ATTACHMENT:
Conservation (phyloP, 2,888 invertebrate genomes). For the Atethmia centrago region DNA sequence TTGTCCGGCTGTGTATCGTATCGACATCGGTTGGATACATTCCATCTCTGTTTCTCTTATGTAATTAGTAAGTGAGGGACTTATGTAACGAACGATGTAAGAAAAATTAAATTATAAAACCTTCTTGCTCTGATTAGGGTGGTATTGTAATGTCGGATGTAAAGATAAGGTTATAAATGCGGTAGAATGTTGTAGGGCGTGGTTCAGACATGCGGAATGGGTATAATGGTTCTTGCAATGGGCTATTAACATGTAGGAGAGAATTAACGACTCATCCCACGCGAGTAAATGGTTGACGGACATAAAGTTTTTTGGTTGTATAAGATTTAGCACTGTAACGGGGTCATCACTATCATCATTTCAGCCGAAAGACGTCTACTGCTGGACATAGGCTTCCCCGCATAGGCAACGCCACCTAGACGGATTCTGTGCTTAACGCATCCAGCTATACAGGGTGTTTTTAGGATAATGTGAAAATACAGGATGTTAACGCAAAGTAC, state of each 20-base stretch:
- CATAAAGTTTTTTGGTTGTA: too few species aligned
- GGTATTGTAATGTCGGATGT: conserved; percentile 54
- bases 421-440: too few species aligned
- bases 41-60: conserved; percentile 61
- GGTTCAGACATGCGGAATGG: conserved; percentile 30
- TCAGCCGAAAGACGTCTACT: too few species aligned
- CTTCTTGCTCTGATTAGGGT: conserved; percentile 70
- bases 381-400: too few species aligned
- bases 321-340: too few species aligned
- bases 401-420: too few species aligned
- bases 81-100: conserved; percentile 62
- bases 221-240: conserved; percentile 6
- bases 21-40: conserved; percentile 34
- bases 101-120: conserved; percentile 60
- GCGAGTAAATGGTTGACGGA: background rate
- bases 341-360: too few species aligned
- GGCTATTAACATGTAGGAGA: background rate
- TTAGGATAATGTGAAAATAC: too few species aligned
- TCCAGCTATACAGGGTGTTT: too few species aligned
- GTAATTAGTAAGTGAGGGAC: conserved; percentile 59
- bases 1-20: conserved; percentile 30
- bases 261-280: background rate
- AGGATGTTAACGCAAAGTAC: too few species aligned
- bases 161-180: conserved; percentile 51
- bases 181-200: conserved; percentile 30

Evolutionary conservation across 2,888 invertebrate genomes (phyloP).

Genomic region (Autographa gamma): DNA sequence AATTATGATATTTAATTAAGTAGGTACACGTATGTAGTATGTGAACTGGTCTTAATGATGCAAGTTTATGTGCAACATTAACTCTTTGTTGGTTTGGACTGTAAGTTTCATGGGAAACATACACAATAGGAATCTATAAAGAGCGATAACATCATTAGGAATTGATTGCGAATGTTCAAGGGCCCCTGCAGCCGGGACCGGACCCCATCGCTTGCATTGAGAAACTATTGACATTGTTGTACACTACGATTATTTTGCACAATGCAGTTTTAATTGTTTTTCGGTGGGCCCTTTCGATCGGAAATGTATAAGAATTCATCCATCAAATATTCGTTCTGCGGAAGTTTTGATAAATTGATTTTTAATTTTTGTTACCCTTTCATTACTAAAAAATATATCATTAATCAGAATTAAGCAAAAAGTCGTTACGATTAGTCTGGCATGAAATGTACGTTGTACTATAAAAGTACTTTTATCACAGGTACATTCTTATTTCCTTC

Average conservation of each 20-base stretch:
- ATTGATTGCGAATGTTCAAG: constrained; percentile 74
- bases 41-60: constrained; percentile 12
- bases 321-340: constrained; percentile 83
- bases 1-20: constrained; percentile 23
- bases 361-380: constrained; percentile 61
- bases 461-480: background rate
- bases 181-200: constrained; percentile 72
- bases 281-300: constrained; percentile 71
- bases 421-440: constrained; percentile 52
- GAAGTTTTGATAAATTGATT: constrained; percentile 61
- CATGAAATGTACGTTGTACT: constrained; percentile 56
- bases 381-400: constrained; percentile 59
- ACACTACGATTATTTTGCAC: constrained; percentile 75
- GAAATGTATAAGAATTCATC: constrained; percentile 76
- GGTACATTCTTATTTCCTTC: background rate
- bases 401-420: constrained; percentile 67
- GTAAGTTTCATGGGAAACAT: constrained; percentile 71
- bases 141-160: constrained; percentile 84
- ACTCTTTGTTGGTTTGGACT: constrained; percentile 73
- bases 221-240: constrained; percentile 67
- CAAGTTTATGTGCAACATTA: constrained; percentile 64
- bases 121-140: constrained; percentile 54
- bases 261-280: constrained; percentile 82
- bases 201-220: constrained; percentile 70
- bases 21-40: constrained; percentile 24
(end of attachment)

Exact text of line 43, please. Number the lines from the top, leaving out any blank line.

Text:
- GAAATGTATAAGAATTCATC: constrained; percentile 76